Friday, 19 October 2012

Dinengdeng nga Sabong ti Karabasa ken Saluyot





My youngest nephew had been sick.  He was admitted to the hospital for two nights due to UTI and tonsillitis.  He's now well and restless as always.  Kids.  They always give us all a scare specially when there body temps rise to almost 40 degrees celsius. sigh... At least I've been learning from them.  Now, I know  what to do with our kids when we get in the same situation :-)

Anyways, Mammy just found out that there are saluyot (jute) growing in a vacant part of our backyard so she decided to cook dinengdengSaluyot or jute for those who doesn't know it to be edible may regard it as weeds.  Let's see, I found these information about jute from the website of the Philippine Bureau of Plant Industry (check their website at www.bpi.da.gov.ph


Jute is an erect, grabrous, annual plant or shrub, growing up to 2 meters high.  The leaves are ovate, laceolate, toothed margins.  Flowers are solitary with yellow petals on the axils.  The fruit is a capsule with many black seeds. 

Adaptability
Jute or “Saluyot” is cultivated over a wide range of environments.  The plants grow well under hot, wet in the lowland tropics. It is also responds especially to warm, humid weather and is often grown near riverbanks and waste places.  Cold weather and severe periods of drought can kill the crop.  A loam or silty-loam soil and plenty of organic matter is ideal.  It tolerates soil pH of 4.5 to 8.0, but more extreme pH conditions will reduce the availability of iron in the soil.
It is a short day plant, hence, short production suffers because of flowering during the months of November to February.

Uses/Importance
Jute mallow, jew’s mallow or jute is famous for its sturdy natural fiber but there are cultivars that are cultivated as a leafy vegetable. The leaves are used fresh or dried.  They can be stored after drying and used later on during periods of scarcity.  The leaves become mucilagious when cooked, a trait of this crop, which highly appreciated.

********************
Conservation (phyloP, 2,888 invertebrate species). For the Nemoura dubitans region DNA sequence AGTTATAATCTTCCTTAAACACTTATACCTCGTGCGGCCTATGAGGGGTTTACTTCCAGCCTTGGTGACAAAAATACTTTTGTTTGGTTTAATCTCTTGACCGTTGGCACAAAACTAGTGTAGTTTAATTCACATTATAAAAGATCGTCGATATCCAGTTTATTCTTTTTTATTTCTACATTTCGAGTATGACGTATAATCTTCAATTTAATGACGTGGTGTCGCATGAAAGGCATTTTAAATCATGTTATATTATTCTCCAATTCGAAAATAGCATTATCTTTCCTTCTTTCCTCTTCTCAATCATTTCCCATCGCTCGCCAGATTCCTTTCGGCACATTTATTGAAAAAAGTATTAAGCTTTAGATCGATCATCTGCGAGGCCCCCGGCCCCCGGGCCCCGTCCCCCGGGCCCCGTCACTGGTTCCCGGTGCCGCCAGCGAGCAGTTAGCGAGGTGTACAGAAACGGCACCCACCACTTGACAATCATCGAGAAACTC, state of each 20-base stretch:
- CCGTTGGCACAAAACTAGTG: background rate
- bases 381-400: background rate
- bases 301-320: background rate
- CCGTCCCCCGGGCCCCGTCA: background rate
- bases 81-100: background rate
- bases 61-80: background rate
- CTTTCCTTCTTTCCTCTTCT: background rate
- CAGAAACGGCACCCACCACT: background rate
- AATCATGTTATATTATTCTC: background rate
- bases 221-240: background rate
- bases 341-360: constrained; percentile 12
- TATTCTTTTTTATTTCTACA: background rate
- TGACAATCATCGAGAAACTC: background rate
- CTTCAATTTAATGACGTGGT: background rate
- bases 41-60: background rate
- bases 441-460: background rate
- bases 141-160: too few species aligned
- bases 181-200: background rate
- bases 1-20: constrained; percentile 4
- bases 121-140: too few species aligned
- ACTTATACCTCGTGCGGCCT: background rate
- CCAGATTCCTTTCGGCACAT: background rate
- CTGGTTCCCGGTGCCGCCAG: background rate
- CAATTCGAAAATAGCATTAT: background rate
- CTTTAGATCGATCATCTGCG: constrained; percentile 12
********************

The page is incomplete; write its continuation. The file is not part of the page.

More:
Adding to the saluyot is the sabong ti karabasa (squash flower) that she bought from an old lady peddling some local vegetable produce who begged Mammy to buy so she could go back to her home in one of those far-flang barrios in our town.  Yes, she used the flower of the squash not the squash fruit.  I wonder if pumpking flowers are similarly edible?  hhhmmm

Here's another less contrive way to satisfying the Ilocano palate and filling the tummy :-)  
Click Dinengdeng  for more dinengdeng / inabraw recipes


DINENGDENG NGA SABONG TI KARABASA KEN SALUYOT

(www.myfresha-licious.com)

Ingredients


Sabong ti karabasa (Squash flower) - 2 bundles
Saluyot (jute leaves) - 2 handful
Utong (Long beans)- around 15 pcs
Bagoong Patis - 3 tbsp
Ripe tomatoes, diced - 2 medium
Ginger - 1/2 of a thumbsize
Garlic, crushed - 5 cloves
Onions, diced - 1 medium
Water - 2 cups
Fried Tilapia


Cooking Procedure:

1. In a pot, mix together the water, onions, garlic, ginger, tomatoes, and bagoong patis.  Bring water to a boil under medium fire.

2. Put-in thelong beans and jute. Cook in medium fire for about 5 minutes or until the veggies are half-cooked.

5. Add the squash flower and cook for another 2 minutes or until the squash flowers are almost wilted.

6. Add the fish. Let it simmer for a few minutes then remove from fire.

How do I enjoy dinengdeng?  As long as there is a teaspoon full of sugar, I'm so ok with it :-)


© Fresha-licious (19October2012)


2 comments:

  1. My wife tried out your recipe the other night with fried bangus and the family loved it :)

    ReplyDelete
  2. Hi. Your wife must be a good cook then :-)

    ReplyDelete